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MysteryX

Access Violation Errors

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I have this code that processes memory video frames through HLSL pixel shaders and DirectX 9. There is no graphical interface, it is a DLL that runs within a video processing chain.
https://github.com/mysteryx93/AviSynthShader/blob/master/Src/D3D9RenderImpl.cpp

It is working. Most of the time.

Sometimes, when starting it, it fails with "Access Violation Error". I was having success loading the script chain within Windows Media Player, and then it would fail within MPC-HC, and sometimes it works. I really don't understand the logic of when it works and when it doesn't, and it seems to depend based on what program is loading the script chain.

Another thing I've seen is that running GPU-Z to monitor GPU usage is causing it to crash unexpectedly.

But once the script is loaded and running, it works and it is stable (unless I start GPU-Z).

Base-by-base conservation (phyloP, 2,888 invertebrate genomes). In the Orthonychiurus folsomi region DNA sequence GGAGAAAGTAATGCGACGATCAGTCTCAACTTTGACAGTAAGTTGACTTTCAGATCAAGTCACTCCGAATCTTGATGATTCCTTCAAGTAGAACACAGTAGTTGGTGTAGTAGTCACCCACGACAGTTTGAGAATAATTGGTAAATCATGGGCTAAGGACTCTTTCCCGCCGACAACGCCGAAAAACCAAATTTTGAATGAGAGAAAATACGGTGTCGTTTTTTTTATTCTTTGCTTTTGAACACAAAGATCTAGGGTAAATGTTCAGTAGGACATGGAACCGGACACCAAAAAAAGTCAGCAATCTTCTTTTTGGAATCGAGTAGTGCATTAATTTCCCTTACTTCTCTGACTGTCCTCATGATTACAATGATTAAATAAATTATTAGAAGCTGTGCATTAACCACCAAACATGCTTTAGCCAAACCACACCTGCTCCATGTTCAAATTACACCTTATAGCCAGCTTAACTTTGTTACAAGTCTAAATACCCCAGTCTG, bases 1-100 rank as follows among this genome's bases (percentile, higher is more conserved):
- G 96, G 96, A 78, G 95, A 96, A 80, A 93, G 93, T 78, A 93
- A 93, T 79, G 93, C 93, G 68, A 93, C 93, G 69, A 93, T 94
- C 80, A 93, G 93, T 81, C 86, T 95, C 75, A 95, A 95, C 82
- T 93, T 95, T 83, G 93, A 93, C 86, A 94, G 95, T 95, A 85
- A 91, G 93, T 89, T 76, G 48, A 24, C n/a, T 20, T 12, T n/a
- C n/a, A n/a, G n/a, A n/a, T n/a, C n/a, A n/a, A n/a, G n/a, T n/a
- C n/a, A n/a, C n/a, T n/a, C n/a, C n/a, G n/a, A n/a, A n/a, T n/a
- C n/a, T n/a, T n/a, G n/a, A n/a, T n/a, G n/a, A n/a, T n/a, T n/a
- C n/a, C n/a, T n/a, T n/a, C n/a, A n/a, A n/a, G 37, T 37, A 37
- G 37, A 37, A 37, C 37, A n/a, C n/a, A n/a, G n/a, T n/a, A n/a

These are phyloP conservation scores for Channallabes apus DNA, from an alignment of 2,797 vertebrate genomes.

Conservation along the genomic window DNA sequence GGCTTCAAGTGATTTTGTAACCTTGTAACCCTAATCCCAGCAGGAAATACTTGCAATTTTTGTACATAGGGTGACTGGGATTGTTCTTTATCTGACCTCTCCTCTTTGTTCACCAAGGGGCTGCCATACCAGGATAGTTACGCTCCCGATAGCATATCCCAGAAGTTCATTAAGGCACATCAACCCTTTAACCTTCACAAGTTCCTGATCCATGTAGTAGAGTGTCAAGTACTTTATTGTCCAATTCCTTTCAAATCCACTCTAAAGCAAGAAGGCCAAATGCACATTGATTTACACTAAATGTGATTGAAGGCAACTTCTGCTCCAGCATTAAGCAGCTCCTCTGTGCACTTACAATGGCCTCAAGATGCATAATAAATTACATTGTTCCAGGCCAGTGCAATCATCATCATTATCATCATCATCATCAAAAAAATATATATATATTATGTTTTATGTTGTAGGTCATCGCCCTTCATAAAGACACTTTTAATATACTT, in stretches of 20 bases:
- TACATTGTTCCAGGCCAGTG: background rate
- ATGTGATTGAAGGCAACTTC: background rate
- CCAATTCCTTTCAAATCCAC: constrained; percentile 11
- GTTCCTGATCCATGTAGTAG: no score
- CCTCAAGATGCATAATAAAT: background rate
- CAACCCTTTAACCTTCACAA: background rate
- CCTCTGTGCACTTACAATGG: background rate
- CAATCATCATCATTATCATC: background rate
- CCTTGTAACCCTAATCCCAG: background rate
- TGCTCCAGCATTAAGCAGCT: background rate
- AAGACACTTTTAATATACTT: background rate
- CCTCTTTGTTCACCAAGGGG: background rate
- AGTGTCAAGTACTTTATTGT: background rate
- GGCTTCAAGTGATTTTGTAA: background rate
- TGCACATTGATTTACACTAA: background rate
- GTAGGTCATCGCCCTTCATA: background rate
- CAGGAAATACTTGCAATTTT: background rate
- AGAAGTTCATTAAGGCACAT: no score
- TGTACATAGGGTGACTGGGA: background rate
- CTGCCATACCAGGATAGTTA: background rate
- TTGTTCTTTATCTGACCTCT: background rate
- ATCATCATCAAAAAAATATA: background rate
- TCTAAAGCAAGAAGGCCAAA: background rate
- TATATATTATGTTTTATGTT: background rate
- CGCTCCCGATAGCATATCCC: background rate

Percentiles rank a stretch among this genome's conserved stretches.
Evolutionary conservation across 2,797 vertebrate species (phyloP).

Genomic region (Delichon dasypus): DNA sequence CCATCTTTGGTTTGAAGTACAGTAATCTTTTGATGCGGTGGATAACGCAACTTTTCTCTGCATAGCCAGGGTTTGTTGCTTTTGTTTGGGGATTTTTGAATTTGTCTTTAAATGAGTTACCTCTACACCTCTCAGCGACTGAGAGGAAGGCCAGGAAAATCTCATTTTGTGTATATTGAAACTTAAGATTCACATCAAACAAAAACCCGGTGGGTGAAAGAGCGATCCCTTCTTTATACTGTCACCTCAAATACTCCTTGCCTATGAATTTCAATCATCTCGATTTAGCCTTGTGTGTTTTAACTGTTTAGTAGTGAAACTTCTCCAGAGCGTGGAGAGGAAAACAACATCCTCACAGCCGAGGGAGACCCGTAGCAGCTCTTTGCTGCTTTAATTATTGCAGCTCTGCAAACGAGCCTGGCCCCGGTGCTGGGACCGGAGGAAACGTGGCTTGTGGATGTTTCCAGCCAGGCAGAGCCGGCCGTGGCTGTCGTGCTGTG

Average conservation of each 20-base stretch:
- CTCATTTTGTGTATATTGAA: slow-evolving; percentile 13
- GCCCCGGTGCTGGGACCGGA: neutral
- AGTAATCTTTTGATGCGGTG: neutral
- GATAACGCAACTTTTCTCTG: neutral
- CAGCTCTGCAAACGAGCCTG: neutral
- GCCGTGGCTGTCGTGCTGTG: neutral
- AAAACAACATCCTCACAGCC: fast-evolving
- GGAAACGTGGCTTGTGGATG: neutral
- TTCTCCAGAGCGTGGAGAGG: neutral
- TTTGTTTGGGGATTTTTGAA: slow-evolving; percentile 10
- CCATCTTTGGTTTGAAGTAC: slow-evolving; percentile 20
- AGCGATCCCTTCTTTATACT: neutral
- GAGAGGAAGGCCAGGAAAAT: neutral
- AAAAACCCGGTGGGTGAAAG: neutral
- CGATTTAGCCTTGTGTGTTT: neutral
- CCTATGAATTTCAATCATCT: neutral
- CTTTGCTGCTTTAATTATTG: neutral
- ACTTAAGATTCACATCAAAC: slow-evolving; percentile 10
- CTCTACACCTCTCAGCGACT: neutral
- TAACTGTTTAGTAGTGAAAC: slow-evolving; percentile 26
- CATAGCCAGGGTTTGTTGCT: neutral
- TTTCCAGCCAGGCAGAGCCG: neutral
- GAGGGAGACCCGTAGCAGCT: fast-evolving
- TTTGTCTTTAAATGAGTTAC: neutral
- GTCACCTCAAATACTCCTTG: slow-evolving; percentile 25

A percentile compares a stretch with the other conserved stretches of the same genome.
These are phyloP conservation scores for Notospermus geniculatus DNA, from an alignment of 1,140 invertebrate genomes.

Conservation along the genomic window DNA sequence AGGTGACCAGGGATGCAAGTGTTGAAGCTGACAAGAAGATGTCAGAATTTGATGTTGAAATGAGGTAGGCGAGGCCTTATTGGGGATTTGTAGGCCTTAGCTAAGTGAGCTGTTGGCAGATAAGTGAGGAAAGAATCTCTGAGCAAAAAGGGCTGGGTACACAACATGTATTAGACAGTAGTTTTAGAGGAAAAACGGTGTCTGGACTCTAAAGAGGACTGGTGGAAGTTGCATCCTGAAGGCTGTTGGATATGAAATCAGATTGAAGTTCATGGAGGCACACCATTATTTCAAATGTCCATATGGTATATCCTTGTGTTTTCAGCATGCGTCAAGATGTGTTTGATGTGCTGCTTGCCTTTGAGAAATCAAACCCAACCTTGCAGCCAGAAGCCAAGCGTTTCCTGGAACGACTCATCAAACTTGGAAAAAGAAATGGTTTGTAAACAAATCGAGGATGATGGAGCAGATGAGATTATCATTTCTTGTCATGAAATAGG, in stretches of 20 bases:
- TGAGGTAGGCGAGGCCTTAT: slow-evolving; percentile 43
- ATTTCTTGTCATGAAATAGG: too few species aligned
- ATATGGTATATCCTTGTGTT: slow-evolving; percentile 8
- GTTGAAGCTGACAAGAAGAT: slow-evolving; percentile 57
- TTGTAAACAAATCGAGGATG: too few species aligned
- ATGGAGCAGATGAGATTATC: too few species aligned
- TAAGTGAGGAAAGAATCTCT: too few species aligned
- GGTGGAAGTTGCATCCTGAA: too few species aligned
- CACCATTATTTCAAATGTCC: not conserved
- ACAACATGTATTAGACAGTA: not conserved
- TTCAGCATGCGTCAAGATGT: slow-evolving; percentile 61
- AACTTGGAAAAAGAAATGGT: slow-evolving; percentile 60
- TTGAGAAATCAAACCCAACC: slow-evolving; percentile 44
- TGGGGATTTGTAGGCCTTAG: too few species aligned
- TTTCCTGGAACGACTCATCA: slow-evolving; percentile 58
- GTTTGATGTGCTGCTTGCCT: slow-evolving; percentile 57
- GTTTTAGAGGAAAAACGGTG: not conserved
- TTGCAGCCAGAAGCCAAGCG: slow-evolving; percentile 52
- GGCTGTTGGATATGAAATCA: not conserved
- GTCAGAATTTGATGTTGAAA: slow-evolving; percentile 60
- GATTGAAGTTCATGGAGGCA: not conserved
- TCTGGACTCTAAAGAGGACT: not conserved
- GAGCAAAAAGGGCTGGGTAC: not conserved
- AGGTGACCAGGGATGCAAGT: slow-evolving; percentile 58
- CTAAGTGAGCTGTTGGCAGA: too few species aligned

Where could I look for the error? Changes to the device, perhaps?

I'm not seeing any error when running it through the debugger so it's hard to see where it is crashing.

Edit: Right after posting this, the script crashed half-way through after running stable for an hour.

Edit2: Actually, there is one way to see the error in the debugger, since GPU-Z causes it to crash consistently. After starting GPU-Z, m_pDevice->TestCooperativeLevel() fails.

Edit3: TestCooperationLevel() returns D3DERR_DEVICENOTRESET. and Device->Reset() returns 0x8876086c, not sure what error it represents. What's the right way of handling this? Edited by MysteryX